Which Joe gave his name to ‘sloppy joes’? We look at five interesting sandwiches and their lexical origins.
Attempting stylish elegance but achieving only an over-elaborate pretentiousness:‘the tiny chichi dining room’
affected, ostentatious, chichi, showy, flashy, tinselly, conspicuous, flaunty, tasteless, kitschyView synonyms
- ‘Yesterday when I brought out a platter of fancy cheeses, chichi crackers, and sliced pears for dessert R. was both astonished and delighted.’
- ‘An innocuous ruin such as this could be a real moneymaker if planning permission was secured to turn it into a small development of chichi apartments.’
- ‘He abhors ‘extremely clever chichi writing’; language needs to be ‘clear and specific’, ‘with the punctuation in the right places’.’
- ‘Belgian influences, on the other had, are confined to a couple of avant-garde fashion designers and a few chichi restaurants in New York, so this is likely to remain a fad.’
- ‘Whereas other top hotels err on the chichi side, this one, opened in November 1998, is more pared-down, using natural materials with a flow of water, space and light, and an earthy colour scheme inspired by spices.’
- ‘During the Stock Show in January I wouldn't have thought twice about seeing someone dressed in such a fashion standing in a chichi grocery store.’
- ‘A dinner at a really chichi place and an opportunity to see what else was out there is all he wanted.’
- ‘Various chichi chefs, meanwhile, join in claims that biotech fish are too unnatural for their clientele.’
- ‘It seems like every magazine I flip through, every department store ad I notice, and just about every chichi woman I see is going loco over logos.’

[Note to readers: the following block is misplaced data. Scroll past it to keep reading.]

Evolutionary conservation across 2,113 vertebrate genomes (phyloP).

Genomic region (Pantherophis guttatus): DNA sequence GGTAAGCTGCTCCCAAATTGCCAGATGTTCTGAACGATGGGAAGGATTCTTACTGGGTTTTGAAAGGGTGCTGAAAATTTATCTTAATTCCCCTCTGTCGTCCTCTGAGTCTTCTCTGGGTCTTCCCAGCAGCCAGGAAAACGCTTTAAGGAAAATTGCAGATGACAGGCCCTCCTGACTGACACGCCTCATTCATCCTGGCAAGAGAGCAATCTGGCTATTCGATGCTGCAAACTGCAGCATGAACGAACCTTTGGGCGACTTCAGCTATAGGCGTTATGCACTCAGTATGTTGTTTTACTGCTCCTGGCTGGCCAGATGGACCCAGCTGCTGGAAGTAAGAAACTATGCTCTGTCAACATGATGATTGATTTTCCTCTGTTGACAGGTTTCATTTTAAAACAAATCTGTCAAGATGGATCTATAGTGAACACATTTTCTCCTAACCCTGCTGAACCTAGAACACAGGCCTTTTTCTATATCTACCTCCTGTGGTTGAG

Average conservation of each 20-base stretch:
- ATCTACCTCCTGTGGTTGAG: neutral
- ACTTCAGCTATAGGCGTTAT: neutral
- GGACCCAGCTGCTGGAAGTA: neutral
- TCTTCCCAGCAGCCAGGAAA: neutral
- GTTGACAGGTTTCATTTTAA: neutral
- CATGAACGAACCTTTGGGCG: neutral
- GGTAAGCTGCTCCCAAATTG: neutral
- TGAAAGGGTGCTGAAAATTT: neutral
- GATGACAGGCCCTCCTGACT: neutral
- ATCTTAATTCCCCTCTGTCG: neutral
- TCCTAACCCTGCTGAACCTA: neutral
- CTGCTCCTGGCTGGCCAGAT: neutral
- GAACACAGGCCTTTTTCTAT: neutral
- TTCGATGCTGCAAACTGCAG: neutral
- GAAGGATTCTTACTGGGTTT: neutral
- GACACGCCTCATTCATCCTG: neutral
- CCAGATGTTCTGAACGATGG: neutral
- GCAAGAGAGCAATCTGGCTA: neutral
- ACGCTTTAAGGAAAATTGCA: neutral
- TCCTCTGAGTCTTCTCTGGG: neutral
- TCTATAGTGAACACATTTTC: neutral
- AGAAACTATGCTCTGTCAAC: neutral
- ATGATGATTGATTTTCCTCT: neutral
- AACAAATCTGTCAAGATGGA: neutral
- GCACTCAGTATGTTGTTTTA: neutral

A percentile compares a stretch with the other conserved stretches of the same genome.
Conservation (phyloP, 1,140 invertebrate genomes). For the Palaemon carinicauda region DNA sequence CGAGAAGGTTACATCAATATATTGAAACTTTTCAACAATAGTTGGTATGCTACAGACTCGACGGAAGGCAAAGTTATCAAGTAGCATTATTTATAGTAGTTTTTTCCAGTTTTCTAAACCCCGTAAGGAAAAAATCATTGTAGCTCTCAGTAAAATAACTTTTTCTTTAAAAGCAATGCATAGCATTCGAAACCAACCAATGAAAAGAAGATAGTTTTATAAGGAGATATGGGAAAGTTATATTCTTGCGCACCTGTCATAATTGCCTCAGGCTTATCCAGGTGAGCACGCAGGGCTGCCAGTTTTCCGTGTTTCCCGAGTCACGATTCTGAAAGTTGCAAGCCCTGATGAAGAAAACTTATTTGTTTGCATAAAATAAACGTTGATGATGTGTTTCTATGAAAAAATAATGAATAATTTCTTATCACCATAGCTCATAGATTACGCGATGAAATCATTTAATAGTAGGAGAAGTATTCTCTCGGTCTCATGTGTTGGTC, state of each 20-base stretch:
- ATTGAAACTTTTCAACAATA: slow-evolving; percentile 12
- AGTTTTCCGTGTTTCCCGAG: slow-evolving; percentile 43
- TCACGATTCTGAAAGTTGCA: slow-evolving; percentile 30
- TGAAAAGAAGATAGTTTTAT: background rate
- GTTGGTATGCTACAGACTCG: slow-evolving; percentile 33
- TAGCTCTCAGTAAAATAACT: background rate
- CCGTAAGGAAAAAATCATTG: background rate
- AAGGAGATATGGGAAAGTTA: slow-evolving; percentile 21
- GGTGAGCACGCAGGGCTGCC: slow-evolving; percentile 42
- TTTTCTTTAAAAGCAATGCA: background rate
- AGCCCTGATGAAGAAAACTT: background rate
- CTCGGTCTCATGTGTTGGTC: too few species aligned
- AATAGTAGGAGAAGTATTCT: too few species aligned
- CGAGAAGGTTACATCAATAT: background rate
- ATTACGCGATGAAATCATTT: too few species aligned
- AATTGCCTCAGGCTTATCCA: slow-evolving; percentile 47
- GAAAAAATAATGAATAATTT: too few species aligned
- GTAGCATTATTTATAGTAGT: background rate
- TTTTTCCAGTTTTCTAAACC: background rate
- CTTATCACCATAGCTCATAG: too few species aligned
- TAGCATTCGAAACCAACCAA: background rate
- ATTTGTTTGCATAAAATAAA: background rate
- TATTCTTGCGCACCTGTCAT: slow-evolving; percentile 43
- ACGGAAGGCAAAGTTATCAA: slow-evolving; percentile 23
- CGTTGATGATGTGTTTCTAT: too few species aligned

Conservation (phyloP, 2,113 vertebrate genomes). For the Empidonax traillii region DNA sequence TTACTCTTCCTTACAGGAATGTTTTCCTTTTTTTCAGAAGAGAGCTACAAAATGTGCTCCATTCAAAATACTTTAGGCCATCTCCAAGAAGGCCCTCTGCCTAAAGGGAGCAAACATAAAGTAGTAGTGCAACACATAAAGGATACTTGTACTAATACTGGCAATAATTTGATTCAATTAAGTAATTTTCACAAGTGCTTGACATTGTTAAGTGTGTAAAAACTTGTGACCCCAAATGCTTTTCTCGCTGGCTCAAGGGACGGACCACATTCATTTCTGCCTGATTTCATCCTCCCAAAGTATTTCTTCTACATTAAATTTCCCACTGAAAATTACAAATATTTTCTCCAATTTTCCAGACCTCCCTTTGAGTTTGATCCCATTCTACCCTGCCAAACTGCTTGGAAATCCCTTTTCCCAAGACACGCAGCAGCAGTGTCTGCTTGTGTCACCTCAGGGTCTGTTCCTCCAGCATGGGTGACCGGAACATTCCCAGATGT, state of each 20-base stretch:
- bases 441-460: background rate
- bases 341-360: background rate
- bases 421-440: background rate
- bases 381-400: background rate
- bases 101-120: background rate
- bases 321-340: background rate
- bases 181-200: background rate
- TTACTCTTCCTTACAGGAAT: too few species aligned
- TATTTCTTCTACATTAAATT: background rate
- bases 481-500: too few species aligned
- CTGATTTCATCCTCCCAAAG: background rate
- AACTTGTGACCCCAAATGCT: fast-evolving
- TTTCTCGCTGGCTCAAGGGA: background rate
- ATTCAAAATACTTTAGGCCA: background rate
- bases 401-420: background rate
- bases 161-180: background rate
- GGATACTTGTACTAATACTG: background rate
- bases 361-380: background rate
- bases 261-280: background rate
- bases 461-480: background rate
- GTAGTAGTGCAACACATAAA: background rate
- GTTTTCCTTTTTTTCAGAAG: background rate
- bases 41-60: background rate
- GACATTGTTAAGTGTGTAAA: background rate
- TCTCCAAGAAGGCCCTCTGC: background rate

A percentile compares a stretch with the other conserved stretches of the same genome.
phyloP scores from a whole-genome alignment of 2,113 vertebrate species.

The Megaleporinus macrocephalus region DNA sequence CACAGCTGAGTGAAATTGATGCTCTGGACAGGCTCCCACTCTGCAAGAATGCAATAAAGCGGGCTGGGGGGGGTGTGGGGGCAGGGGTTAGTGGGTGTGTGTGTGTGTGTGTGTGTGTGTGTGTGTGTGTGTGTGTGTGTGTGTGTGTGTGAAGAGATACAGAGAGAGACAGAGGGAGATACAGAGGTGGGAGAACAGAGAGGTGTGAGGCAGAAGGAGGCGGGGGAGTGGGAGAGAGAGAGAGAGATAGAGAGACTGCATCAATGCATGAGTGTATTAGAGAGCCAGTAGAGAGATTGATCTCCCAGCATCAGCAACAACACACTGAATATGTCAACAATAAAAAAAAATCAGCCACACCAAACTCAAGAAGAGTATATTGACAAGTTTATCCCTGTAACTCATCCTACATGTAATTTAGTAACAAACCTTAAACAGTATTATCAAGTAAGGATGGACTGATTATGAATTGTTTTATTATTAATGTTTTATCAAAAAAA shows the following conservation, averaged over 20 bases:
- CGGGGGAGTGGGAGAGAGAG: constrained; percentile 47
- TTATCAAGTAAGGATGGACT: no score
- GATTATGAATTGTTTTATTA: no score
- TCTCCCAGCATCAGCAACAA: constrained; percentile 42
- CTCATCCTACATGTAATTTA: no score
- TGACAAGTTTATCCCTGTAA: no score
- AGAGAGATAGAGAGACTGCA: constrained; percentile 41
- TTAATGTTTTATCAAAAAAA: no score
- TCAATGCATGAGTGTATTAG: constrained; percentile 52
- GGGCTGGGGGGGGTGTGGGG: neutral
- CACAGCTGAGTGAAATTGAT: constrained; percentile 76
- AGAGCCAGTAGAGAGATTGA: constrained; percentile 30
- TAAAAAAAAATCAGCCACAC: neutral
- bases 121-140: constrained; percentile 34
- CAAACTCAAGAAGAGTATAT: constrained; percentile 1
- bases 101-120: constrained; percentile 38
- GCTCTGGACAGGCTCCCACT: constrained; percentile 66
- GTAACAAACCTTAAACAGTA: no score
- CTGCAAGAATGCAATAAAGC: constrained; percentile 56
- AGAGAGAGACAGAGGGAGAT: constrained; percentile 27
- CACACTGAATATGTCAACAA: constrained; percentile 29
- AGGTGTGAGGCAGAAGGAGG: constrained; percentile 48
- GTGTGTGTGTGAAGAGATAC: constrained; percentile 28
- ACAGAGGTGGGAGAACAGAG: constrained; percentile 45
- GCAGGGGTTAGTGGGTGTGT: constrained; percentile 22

- ‘This arcane coffee drink was once the stuff of mystery, to be found only in chichi Italian restaurants, formulated by cagey old waiters wrestling with giant copper kettles that hissed like contemptuous dragons.’
- ‘Intrepid shoppers know that it's possible to land a bargain anywhere, even in one of Madison Avenue's most chichi boutiques.’
- ‘I'd been at a party for the Puerto Rico delegation at a chichi Boston club earlier in the evening, which featured a live band, lots of dancing and a buffet of Puerto Rican food.’
- ‘I have 6 or 7 books to read, a shady tree to sit under, great company, and it turns out that Saint-Remy is like the Hampstead of Provence; more chichi shops and restaurants than we'll get through in a week.’
- ‘Yet the overall atmosphere of San Miguel is not remotely of a chichi American town, nor even is it as spruce as neighbouring colonial cities.’
- ‘A $7,000 titanium mountain bike with a smart suspension design and gobs of chichi parts is going to ride, well, flawlessly.’
- ‘The Duro factory churns out chichi paper bags, sold for a buck at the ubiquitous gift shops that dot suburban shopping malls almost everywhere north of the border.’
- ‘Despite their rather chichi digs, Kingsley leaves early each morning to dig ditches and run a convenience store - menial, undignified tasks.’
- ‘For weeks, locals have been peering through the windows of Restaurant Bernard, trying to figure out just what this chichi eatery/bar is doing in such a low-key location.’
- ‘Knowing that Gwen is tall made it easy to spot her as I breezed through the chichi lobby.’
- ‘For a visit to luxury land, time travel back to the glorious age of Art Deco in this chichi restaurant that overlooks the lush lobby of Hotel de la Montagne.’
[mass noun] Pretentious and over-elaborate refinement:‘a good restaurant without the chichi traditionally associated with French food’
ostentation, ornamentation, decoration, embellishment, fanciness, fuss, chichi, garnishing, garnishment, gilding, excessView synonyms
- ‘‘In the eyes of the world, Paris is a very beautiful city, a romantic, sexy city, but when you come here now it is still romantic and still very beautiful, but it has lost some of its chichi with women,’ he said.’
- ‘Their new credo: you can be first class and cook with a highly personal style even ‘without chichi and tralala’.’
Early 20th century (in the sense ‘showiness or pretentious object’): from French, of imitative origin.
A woman's breast.chest, bosom, breastsView synonyms
Late 20th century: military slang, of Japanese origin.
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